3G surprise

I got rid of my 3G brick from Hutchison 3G UK in August when my contract ran out and am now back on a normal phone. One of my friends Andrew was asked by Orange to try one of their 3G handsets, a Sony Ericsson device. Whilst being no slim jim, it is svelte compared to last years 3G phones. Unfortunately much of the story around his 3G experience was similar to my own.

  • Both he and his girlfriend thought that they would use the video phone, but that hasn’t been the case, many of the features are useful to a salesman at Dixons but get little real world use
  • He is told by friends that they can never get hold of him and always has voice mail waiting for him
  • The battery life less than 24 hours, more like 18 if he leaves Bluetooth on by accident. In comparision I get four days real world usage from the two Nokias that I use. One of which is an old phone the other a 6600 smartphone with the Bluetooth always left on

Despite analysts being quoted in the press about the UK having a 3G Christmas; word on the street is that most of the carriers promotions won’t be launched in time, so traction will pick up in January at the earliest.

One Reply to “3G surprise”

  1. I don’t know as someone who has been using 3G for the last few months via a datacard I have to say that once the networks get the price down for the “all you can eat” plan I might just get rid of my broadband connection. My “mobile phone” for the past few months has been a very attractive Vaio laptop in terms of text messaging and data services.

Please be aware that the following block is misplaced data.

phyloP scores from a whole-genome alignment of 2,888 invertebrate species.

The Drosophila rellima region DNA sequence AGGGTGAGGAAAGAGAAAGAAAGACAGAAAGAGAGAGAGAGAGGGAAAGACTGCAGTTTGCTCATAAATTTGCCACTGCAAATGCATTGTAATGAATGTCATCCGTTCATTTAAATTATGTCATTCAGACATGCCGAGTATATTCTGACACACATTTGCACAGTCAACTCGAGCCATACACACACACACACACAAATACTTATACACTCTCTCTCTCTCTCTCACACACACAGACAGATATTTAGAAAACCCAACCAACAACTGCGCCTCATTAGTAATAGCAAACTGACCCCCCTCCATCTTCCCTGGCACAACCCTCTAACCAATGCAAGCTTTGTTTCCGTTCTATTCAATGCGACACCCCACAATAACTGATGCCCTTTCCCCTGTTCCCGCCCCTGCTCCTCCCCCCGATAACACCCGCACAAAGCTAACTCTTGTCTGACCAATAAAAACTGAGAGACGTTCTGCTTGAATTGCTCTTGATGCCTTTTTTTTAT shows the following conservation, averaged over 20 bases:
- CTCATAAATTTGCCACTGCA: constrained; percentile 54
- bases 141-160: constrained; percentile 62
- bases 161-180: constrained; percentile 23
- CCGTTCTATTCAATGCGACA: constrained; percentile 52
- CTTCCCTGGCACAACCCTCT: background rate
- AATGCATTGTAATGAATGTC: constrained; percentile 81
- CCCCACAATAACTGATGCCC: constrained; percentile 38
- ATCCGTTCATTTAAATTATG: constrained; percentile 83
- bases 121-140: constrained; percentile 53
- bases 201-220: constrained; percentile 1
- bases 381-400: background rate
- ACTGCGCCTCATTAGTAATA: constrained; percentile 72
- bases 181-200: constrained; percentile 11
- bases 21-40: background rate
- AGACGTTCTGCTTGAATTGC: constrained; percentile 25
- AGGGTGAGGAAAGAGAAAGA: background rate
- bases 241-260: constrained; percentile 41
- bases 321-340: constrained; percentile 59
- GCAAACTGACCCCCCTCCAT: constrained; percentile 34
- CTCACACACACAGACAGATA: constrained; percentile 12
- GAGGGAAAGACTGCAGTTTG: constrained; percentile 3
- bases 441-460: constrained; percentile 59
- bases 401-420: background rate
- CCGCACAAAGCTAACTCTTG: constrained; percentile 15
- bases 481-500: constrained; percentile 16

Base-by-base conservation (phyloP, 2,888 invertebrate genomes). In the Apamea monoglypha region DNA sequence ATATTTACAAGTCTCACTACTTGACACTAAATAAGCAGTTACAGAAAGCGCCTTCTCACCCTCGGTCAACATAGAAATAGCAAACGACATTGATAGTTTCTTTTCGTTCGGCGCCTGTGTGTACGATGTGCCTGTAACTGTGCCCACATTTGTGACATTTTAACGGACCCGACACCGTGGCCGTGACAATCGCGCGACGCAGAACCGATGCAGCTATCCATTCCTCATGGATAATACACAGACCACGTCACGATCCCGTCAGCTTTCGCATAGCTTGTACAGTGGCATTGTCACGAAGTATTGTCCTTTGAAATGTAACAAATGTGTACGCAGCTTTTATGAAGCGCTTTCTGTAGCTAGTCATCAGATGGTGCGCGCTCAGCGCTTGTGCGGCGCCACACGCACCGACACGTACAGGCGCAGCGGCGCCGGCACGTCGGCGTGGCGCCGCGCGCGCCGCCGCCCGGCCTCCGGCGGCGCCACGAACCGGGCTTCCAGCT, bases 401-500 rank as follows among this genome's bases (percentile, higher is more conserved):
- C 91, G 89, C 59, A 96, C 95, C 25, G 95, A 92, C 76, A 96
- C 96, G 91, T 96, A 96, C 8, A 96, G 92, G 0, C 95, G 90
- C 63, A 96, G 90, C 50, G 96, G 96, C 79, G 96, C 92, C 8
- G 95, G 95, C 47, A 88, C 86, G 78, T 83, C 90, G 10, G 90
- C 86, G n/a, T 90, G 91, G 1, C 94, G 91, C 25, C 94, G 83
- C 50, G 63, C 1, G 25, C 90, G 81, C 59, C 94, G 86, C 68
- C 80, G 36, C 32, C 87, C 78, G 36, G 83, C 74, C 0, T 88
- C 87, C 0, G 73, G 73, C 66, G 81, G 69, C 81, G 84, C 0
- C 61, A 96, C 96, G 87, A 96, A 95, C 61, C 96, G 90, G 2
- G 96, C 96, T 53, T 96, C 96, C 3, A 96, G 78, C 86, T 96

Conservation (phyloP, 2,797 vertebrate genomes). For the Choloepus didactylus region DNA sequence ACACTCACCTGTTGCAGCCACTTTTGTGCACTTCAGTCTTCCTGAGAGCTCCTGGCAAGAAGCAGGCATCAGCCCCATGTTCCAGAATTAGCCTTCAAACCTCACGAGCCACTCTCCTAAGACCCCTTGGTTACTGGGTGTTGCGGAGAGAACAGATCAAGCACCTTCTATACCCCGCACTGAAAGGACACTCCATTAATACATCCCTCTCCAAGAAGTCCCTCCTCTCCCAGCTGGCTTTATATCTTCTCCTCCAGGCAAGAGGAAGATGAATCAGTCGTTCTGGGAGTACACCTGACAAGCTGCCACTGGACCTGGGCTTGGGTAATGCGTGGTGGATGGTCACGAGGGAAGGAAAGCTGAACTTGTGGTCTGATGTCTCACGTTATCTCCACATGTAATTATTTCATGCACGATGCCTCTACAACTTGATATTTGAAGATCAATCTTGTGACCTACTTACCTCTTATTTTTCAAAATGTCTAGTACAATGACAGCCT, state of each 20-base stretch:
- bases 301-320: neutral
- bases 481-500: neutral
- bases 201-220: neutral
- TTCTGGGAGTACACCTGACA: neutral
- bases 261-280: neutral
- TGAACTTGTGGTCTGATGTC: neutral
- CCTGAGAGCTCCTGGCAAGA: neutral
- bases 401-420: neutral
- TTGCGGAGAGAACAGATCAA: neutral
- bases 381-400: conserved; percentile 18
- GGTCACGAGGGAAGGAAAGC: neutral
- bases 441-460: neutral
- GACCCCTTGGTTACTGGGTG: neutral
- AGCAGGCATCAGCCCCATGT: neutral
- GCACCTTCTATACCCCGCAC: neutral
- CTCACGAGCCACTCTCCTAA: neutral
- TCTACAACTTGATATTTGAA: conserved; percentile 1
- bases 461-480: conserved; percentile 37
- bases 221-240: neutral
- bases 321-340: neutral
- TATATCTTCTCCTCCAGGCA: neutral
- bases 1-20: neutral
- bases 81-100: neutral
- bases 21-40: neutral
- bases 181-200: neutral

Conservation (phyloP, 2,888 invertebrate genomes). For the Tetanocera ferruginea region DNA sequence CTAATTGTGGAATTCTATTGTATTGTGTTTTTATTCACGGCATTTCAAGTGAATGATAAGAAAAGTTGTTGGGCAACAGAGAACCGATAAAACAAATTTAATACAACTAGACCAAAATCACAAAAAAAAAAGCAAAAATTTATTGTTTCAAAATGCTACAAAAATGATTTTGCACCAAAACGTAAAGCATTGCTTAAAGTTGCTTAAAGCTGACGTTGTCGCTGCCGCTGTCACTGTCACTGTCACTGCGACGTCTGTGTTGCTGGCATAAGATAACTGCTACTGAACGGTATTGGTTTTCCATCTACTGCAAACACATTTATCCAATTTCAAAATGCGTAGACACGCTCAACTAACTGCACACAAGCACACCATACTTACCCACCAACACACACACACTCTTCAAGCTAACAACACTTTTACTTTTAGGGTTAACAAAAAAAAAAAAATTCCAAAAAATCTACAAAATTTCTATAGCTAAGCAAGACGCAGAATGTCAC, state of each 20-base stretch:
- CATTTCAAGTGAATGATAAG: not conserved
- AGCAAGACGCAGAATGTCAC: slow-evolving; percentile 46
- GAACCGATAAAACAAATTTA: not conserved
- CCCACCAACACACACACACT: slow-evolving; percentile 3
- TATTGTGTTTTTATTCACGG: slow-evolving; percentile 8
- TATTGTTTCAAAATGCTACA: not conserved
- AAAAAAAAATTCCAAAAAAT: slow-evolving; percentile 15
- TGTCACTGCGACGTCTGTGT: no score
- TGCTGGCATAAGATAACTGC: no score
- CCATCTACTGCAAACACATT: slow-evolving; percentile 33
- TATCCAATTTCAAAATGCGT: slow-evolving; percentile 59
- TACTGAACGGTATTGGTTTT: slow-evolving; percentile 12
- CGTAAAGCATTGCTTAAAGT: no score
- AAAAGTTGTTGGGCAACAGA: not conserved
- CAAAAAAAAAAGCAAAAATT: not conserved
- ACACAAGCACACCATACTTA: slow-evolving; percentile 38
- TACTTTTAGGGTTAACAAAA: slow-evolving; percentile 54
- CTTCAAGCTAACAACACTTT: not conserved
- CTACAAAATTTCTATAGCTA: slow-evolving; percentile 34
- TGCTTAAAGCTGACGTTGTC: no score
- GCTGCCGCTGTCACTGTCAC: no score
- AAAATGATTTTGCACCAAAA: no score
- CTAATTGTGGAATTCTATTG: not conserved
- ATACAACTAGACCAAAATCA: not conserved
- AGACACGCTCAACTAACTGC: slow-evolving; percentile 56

As for handsets I have to say that the Sony Ericsson Z1010 is a device that I have also trialed and is at present one of the better devices. However as we are used to the design driven delights of 2G handsets like the Razor from Moto any 3G device will be a letdown. However if we go back just a few short years I can remember when my phone had two batteries to enable me to get through a day on the road.

    The networks are looking at a slow launch for 3G rather than rapid take off; because before they are ready to service the mass market they first need to learn from the early adopter and also remove handset subsidy from the economics. Once the networks want us all on the new platform the engineers will no longer be designing handsets it will once again be done by the ipod designers!

    This is something I myself have been thinking about over on my blog if your interested in reading more.

    DE

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